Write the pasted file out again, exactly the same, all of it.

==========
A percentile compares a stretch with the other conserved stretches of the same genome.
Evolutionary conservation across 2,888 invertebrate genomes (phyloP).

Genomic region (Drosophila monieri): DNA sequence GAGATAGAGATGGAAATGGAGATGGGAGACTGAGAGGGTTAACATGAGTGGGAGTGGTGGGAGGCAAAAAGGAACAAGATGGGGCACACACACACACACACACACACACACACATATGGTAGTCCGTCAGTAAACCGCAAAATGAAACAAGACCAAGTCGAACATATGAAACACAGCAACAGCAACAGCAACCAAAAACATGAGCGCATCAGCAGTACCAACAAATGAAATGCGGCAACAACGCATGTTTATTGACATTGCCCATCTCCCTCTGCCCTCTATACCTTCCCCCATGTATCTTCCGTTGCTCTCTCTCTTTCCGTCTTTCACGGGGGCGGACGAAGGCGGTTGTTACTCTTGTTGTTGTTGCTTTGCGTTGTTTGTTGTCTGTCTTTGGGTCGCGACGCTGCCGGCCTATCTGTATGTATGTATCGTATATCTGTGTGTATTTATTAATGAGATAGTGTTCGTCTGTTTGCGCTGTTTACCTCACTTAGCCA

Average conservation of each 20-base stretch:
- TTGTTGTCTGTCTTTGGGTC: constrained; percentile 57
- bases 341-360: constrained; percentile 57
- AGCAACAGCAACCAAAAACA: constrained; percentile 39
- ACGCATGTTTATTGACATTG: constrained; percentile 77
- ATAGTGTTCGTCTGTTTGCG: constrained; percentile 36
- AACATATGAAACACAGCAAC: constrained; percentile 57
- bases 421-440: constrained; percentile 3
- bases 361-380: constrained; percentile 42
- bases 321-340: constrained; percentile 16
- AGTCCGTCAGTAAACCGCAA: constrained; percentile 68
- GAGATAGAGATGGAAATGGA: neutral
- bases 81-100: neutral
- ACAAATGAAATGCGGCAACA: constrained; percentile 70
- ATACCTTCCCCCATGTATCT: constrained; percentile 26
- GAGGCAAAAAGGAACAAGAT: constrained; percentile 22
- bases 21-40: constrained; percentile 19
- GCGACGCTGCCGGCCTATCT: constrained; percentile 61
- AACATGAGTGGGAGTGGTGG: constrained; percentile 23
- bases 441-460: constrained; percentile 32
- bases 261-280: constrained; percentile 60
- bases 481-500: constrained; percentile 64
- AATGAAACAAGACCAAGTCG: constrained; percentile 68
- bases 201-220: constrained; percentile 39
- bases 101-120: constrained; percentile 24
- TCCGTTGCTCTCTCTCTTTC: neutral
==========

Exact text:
A percentile compares a stretch with the other conserved stretches of the same genome.
Evolutionary conservation across 2,888 invertebrate genomes (phyloP).

Genomic region (Drosophila monieri): DNA sequence GAGATAGAGATGGAAATGGAGATGGGAGACTGAGAGGGTTAACATGAGTGGGAGTGGTGGGAGGCAAAAAGGAACAAGATGGGGCACACACACACACACACACACACACACACATATGGTAGTCCGTCAGTAAACCGCAAAATGAAACAAGACCAAGTCGAACATATGAAACACAGCAACAGCAACAGCAACCAAAAACATGAGCGCATCAGCAGTACCAACAAATGAAATGCGGCAACAACGCATGTTTATTGACATTGCCCATCTCCCTCTGCCCTCTATACCTTCCCCCATGTATCTTCCGTTGCTCTCTCTCTTTCCGTCTTTCACGGGGGCGGACGAAGGCGGTTGTTACTCTTGTTGTTGTTGCTTTGCGTTGTTTGTTGTCTGTCTTTGGGTCGCGACGCTGCCGGCCTATCTGTATGTATGTATCGTATATCTGTGTGTATTTATTAATGAGATAGTGTTCGTCTGTTTGCGCTGTTTACCTCACTTAGCCA

Average conservation of each 20-base stretch:
- TTGTTGTCTGTCTTTGGGTC: constrained; percentile 57
- bases 341-360: constrained; percentile 57
- AGCAACAGCAACCAAAAACA: constrained; percentile 39
- ACGCATGTTTATTGACATTG: constrained; percentile 77
- ATAGTGTTCGTCTGTTTGCG: constrained; percentile 36
- AACATATGAAACACAGCAAC: constrained; percentile 57
- bases 421-440: constrained; percentile 3
- bases 361-380: constrained; percentile 42
- bases 321-340: constrained; percentile 16
- AGTCCGTCAGTAAACCGCAA: constrained; percentile 68
- GAGATAGAGATGGAAATGGA: neutral
- bases 81-100: neutral
- ACAAATGAAATGCGGCAACA: constrained; percentile 70
- ATACCTTCCCCCATGTATCT: constrained; percentile 26
- GAGGCAAAAAGGAACAAGAT: constrained; percentile 22
- bases 21-40: constrained; percentile 19
- GCGACGCTGCCGGCCTATCT: constrained; percentile 61
- AACATGAGTGGGAGTGGTGG: constrained; percentile 23
- bases 441-460: constrained; percentile 32
- bases 261-280: constrained; percentile 60
- bases 481-500: constrained; percentile 64
- AATGAAACAAGACCAAGTCG: constrained; percentile 68
- bases 201-220: constrained; percentile 39
- bases 101-120: constrained; percentile 24
- TCCGTTGCTCTCTCTCTTTC: neutral